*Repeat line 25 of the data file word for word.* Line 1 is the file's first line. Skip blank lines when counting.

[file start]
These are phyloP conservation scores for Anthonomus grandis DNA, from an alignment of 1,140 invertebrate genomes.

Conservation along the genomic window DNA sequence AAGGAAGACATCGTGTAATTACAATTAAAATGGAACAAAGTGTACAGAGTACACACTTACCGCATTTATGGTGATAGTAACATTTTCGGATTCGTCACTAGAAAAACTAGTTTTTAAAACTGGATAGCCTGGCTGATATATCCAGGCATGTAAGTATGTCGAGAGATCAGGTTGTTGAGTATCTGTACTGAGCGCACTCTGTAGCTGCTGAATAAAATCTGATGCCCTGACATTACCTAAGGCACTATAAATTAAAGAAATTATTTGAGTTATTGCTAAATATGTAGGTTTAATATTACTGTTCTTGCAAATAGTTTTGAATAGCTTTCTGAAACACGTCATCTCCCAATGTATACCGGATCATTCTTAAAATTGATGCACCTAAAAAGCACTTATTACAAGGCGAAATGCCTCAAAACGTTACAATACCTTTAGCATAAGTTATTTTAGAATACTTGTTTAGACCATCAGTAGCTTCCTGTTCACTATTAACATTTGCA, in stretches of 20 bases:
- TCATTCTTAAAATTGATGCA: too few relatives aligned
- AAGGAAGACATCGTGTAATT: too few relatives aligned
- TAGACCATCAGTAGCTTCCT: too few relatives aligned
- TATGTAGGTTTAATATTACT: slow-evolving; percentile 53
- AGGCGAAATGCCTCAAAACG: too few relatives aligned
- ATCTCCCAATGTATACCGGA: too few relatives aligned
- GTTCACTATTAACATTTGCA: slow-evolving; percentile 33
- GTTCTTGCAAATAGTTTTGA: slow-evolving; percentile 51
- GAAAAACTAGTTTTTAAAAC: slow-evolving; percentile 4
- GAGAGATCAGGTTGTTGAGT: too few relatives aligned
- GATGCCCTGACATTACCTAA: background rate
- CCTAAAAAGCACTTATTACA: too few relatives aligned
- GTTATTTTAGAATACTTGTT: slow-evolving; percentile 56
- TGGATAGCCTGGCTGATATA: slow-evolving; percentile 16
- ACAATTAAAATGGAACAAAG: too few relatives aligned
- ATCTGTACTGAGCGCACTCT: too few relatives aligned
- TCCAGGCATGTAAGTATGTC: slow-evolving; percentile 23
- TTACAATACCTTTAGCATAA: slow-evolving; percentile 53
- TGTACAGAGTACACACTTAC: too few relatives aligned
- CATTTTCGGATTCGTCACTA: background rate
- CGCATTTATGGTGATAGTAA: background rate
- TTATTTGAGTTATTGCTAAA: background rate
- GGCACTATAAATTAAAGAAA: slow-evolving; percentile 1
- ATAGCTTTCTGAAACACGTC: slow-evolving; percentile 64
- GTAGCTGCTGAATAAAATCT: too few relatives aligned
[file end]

- GGCACTATAAATTAAAGAAA: slow-evolving; percentile 1